Known as the ‘bucket’ or ‘tub’ car, the Kübelwagen Type 82 was a light military vehicle designed by Ferdinand Porsche and built by Volkswagen during WWI for military use. It was the axis equivalent of the “Jeep”, although the production over 50,000 which ended in 1945 was much less than its famous allied counterpart (over 650,000).
Simple, reliable, rugged, with good cross-country performance, cheap and tailored for mass-production the Volkswagen Kübelwagen was everything needed for a versatile standard liaison/staff/recce/utility vehicle on the battlefield.
The Kübelwagen was simplicity itself. With a two-wheel-drive configuration so successful to cope with snow, ice and mud, the vehicle surprised even those in charge of the development. In some tests, it showed even superior handling characteristics than some 4x4s. This was due to a combination of a lightweight chassis and smooth, flat underbody which "surfed" on soft surfaces just like a motorized sled, allowing it to follow tracked vehicles without much trouble.
The Kübelwagen was capable of a top speed was about 80kph/50mph from it’s rear mounted air-cooled flat 4, 985cc engine and featured a self-locking differential, limiting slippage for retaining traction. With its air-cooled configuration, it dispensed with a radiator and was therefore less vulnerable to bullets, while being also highly tolerant to hot and cold climates.
Having already released the Allied Jeep, it felt only right to deliver the Axis equivalent in the form of a 1/12th scale Kübelwagen Type 82. The rear mounted air-cooled engine has been faithfully recreated to mirror the original, an engine that lasted for 65 years in the classic VW Beetle with production finally halting in Mexico, 2003. The 985cc engine was later upgraded to 1131cc, and then gradually increased displacement with the Porsche 356 using a 1488cc engine, doubling the horsepower from the original. The cylinders of the horizontally opposed engine are distributed on both sides, a 130 motor in the right cylinder position, and another 130 motor reserved for the left side, which can output twice as much power when applied to the VW T1 or Porsche 356 platform. The engine crankshaft flywheel is connected by a belt to drive the generator and the cooling fan as well. The semi-circular fan fairing is a major feature, in which the airflow is distributed to the cylinders on both sides. All is restored within the 1/12th model, so that you can observe the blades rotating through the fan intake when the motor is running. The real Kübelwagen had 4 forward gears with the maximum speed when in each gear as follows, 1st gear 18.4km/h; 2nd gear 32.4km/h; 3rd gear 54.2km/h; 4th gear 83.6km/h. The corresponding red line gearshift tips is available on the dashboard. On the model, we designed a 2-speed shift to simulate the speed of the 1st and 3rd gears of the real car. Power crosses over from the top of the rear axle differential and then returns to the rear axle. The model shares the same structure as the real engine, with the benefit of compactness, making it easy to switch between 4WD and RWD modes. This shift function via a simple button on the transmitter is perfectly reproduced on the model to provide more control when driving off-road.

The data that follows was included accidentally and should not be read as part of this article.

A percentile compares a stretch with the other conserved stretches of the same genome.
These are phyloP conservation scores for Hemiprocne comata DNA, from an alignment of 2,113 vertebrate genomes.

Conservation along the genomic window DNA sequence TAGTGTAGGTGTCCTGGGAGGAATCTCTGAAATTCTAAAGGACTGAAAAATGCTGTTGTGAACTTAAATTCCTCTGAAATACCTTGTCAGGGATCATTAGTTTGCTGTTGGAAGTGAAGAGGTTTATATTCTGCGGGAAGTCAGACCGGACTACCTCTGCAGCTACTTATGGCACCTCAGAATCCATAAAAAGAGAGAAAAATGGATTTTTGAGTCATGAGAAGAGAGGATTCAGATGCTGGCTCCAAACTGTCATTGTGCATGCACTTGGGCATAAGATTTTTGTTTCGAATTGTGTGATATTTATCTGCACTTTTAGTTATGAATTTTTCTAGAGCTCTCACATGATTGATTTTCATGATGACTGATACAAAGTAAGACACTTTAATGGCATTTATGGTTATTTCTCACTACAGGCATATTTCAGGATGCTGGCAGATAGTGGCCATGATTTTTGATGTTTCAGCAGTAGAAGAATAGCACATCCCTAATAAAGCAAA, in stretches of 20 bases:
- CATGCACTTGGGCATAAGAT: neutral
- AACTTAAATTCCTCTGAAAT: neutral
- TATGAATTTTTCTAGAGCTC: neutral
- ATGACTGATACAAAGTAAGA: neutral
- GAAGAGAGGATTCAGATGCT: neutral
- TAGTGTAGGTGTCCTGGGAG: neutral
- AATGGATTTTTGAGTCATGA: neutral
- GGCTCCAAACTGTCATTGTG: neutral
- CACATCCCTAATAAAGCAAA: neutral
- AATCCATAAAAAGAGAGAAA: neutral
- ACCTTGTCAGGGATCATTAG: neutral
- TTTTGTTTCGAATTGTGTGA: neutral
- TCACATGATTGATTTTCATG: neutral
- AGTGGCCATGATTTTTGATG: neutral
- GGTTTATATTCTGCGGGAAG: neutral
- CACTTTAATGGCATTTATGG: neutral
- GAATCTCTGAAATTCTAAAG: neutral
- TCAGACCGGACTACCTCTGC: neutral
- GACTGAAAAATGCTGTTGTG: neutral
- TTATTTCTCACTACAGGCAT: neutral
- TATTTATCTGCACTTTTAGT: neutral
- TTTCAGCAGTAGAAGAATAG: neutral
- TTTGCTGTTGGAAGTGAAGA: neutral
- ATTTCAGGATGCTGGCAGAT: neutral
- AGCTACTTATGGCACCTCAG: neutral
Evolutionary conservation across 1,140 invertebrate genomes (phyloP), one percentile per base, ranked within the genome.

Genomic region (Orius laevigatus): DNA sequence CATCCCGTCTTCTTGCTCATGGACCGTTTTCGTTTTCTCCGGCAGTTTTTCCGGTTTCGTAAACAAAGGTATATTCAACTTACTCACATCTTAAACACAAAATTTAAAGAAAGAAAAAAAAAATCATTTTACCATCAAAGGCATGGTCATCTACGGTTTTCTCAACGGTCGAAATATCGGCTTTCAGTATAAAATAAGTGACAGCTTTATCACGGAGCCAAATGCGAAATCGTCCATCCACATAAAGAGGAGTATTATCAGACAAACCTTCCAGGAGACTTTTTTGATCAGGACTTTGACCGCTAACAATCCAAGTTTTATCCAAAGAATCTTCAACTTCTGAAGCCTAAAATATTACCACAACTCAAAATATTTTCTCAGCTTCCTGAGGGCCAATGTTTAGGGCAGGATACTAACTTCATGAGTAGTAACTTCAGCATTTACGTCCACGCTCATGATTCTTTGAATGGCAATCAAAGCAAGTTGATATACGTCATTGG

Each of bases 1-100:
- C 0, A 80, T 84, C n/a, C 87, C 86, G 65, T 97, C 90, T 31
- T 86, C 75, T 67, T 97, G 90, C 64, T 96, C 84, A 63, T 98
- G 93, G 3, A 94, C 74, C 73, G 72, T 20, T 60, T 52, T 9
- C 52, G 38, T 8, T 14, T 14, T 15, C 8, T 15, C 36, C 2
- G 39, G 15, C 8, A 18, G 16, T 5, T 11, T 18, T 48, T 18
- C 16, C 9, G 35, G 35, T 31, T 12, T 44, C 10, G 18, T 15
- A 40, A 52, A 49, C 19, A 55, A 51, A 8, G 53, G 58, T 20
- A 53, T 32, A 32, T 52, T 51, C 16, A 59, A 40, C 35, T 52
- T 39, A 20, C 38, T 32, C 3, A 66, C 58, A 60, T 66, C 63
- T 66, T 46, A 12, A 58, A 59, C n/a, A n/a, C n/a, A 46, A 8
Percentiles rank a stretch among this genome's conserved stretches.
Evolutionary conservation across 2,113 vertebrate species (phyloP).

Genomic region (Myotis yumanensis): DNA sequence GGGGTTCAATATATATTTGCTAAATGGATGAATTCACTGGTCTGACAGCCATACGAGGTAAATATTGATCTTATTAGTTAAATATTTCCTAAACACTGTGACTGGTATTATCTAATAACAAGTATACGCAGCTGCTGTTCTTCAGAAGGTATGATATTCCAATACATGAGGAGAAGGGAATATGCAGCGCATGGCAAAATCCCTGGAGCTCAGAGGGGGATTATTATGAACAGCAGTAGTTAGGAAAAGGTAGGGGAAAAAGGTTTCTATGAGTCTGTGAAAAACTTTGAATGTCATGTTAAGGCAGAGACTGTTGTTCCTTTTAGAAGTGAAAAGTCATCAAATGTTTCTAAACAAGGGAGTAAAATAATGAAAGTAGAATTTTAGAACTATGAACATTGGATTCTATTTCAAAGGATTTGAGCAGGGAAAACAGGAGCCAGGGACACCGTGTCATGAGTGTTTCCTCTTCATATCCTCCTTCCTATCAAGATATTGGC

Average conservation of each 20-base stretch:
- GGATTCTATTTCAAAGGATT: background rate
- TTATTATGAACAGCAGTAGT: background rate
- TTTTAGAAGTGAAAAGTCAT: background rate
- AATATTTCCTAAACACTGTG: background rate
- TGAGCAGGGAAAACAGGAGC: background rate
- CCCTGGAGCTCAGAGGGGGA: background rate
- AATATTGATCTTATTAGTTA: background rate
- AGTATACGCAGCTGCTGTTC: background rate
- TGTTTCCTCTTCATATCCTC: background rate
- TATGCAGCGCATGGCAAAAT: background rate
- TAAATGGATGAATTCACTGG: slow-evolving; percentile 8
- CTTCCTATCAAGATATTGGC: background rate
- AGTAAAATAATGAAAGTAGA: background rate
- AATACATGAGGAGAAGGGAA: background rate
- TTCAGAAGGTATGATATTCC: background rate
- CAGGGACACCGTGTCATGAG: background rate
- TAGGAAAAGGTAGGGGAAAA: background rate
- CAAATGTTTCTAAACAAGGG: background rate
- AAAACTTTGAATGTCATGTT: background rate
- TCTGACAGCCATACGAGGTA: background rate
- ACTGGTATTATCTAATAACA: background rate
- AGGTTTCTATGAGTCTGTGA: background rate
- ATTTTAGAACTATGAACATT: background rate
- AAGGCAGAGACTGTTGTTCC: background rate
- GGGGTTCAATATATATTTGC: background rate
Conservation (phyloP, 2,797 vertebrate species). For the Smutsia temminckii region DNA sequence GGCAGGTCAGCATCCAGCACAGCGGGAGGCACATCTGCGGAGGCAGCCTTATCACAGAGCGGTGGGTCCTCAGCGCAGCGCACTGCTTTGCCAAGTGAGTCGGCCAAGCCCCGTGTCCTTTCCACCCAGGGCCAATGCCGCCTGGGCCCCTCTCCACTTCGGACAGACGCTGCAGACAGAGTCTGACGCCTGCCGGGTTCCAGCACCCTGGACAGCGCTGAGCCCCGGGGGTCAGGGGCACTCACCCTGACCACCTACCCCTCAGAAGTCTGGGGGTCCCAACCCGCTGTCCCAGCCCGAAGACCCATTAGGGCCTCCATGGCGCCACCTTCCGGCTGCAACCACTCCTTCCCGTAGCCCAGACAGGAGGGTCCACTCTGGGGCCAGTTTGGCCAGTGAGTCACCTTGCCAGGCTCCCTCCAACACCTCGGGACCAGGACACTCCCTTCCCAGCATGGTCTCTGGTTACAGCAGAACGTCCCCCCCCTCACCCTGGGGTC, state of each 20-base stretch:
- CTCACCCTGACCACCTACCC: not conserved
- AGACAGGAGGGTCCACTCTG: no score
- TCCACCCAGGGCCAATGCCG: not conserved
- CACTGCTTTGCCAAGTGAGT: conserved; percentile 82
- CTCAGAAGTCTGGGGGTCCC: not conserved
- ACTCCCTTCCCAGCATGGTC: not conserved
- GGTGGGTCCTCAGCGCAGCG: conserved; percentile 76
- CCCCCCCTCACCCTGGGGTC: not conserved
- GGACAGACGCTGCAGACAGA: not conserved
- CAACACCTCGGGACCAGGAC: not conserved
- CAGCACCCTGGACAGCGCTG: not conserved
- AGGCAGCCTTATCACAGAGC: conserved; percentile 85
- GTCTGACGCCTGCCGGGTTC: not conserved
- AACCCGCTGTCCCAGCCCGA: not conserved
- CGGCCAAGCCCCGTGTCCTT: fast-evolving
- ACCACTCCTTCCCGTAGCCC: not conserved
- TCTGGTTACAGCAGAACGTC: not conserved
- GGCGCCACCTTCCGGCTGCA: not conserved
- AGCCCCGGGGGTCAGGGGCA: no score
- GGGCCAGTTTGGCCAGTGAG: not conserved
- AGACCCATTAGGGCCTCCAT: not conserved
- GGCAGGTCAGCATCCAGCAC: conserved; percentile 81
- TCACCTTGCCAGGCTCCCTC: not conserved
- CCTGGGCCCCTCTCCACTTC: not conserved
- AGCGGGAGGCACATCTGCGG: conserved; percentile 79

Then let’s move to chassis. The popular door axle in today's climbing car market has been in mass production for barrel car as early as 82 years ago, from which wheelside reducer reduction ratio of 15:21 has learned a lot, making the barrel car chassis minimum ground clearance of 310mm, dwarfing all modern off-road cars on the market today. On the real car, the front and rear wheel speeds are balanced by increasing the front axle differential gear ratio while on the model we set the door axle reduction ratio to 1:1 for common front and rear axle differentials.